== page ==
First thing’s first: I apologize for taking so long to finish this book; I had a busy weekend and didn’t even get to start it until Monday. I finished the book yesterday, but fell asleep very early without writing the review. Okay, now let’s focus on the book.

Sam Carrier has struggled with Tourette’s Syndrome since he was six. He’s never forgiven his father, who died when he was only two, for passing his Tourette’s onto him, and making his stepfather, Bill, hate him. But soon he meets George, an old friend of his father, and who teaches Sam he’s not who he thought he was. Unsure even of his own name, Sam goes on a road trip to Jerk, California with his crush, Naomi, to figure out anything he can about the life he never knew about.

This would’ve been a great book if Naomi didn’t exist. All I could focus on was how much I hated this girl. Jonathan Friesen makes her seem like the most perfect girl you can think of, but I really can’t imagine someone being that perfect. And that’s just her looks; her personality isn’t worth anything. She treats Sam/Jack like crap, exploits his syndrome, and flirts with him teasingly, knowing that he likes her. Not only that, she’s also a bit of a slut. But I won’t go into detail, since this is a spoiler-free review.

Otherwise, I really liked this book. With the author himself having struggled with Tourette’s throughout his life, the character of Sam/Jack was much more realistic. Also, this book squashed Tourette’s-related stereotypes that even I believed, having never met someone who has this disorder and not knowing much about it.

Sorry again for keeping you waiting, and thanks for reading. I hope the six-day wait didn’t disappoint too much.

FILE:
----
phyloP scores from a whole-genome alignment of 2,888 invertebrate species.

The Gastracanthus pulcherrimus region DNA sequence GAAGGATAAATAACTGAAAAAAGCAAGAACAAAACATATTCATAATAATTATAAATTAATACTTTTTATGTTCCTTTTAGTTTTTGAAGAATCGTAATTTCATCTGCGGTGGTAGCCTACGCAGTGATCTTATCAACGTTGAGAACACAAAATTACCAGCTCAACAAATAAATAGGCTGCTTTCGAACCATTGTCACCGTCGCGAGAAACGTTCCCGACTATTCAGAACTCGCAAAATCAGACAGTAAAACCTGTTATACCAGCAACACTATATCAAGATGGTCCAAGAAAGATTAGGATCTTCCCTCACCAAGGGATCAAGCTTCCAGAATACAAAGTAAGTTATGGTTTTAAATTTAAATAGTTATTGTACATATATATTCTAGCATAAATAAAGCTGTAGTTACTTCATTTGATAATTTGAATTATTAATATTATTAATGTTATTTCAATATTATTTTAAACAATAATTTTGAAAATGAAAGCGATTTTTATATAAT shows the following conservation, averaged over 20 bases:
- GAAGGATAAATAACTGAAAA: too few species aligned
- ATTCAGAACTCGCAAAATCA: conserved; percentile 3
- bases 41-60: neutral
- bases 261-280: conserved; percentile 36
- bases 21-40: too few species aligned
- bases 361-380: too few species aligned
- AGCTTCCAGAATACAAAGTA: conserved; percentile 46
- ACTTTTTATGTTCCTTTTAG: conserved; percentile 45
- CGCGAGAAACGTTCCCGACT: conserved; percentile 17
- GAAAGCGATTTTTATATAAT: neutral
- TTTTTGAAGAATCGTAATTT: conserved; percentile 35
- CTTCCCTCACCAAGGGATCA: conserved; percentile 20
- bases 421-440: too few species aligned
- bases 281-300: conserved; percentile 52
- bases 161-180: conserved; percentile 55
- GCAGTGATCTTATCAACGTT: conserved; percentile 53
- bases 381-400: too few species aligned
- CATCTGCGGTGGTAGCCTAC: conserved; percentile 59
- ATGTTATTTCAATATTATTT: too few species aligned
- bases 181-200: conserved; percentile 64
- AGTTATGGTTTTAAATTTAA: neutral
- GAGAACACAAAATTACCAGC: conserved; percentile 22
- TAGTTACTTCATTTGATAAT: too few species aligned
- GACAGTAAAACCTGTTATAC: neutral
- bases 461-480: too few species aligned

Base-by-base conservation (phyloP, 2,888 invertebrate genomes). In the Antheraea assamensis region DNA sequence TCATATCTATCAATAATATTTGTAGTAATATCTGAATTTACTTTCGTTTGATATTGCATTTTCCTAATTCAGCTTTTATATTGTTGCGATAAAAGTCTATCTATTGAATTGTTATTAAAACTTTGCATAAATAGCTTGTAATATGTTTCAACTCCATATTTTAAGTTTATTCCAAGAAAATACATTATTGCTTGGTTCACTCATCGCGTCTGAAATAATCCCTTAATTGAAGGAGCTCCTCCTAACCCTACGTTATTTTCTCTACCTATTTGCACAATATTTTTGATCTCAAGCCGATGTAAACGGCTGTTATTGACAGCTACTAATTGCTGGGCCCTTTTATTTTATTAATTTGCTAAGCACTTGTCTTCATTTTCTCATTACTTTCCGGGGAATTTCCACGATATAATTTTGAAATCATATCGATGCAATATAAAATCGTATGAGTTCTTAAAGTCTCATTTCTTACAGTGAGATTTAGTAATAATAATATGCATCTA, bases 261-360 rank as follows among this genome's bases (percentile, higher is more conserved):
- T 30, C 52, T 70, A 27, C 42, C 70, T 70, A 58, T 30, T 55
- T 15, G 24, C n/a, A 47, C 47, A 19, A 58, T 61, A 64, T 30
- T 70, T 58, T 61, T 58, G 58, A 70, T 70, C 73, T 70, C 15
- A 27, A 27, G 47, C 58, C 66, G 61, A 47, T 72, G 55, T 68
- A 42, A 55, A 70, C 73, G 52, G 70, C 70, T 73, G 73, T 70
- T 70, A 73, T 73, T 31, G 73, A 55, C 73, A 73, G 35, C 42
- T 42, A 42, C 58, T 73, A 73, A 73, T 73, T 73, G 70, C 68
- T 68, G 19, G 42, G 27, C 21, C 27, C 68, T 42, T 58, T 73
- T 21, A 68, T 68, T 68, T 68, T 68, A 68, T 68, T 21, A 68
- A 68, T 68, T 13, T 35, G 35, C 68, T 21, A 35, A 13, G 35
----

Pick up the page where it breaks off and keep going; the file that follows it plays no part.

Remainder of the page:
-J

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Get Well Soon by Julie Halpern

Get Well Soon

“I hardly think it wise to put the idea of flying into the heads of impressionable teenagers who are already battling the challenges of lunacy.”
-Anna Bloom

It’s so difficult to write a review of a book with the kind of storyline that giving away tiny details could ruin the entire plot. So, all I’ll say is that the main character, Anna Bloom, is in a mental hospital, trying to make sense of everything and deal with the problems from both her old and new lives.

At first, I thought this would be just another mental hospital story. I still liked it; it was just kind of a “what else is new?” book. But at a certain point, where Anna notices something different about one of the patients (that’s the best I can do, sorry!), I started to get really into it. I wanted to know everything about this kid. The suspense was nearly killing me, especially because nothing regarding it is revealed until almost the end of the book. I read half the book in one sitting, I was so desperate to know. And when the truth came out, I was impressed. The signs were subtle but there, and I was a little surprised I didn’t pick up on it sooner.

Although I liked most of the characters (which doesn’t happen often), I have to say my favorite is Matt O. I don’t know what it is about him, but I just want to be friends with this kid. It was a little weird how many shared interests Anna and I had, too. (Imagine reading a book while listening to a band you really like and wearing one of your favorite shirts and pair of shoes. Now, imagine the narrator start talking about that band, describing your shirt to you, and mentioning the shoes you’re wearing. Then, a while later, the narrator mentions that she really likes to do one of your favorite passtimes. Wouldn’t you freak out too?)

And, a quick note before I leave: Since tomorrow is my birthday, I don’t know if I’ll get around to reading or not. If I do, great; if I don’t, you guys will probably have to wait an extra day until I post again. And since I’m basing what book I’m reading next over whether I get to read tomorrow, that may mean waiting up to four or five days for another review. 😦

Have a great weekend, guys. See you later!

-J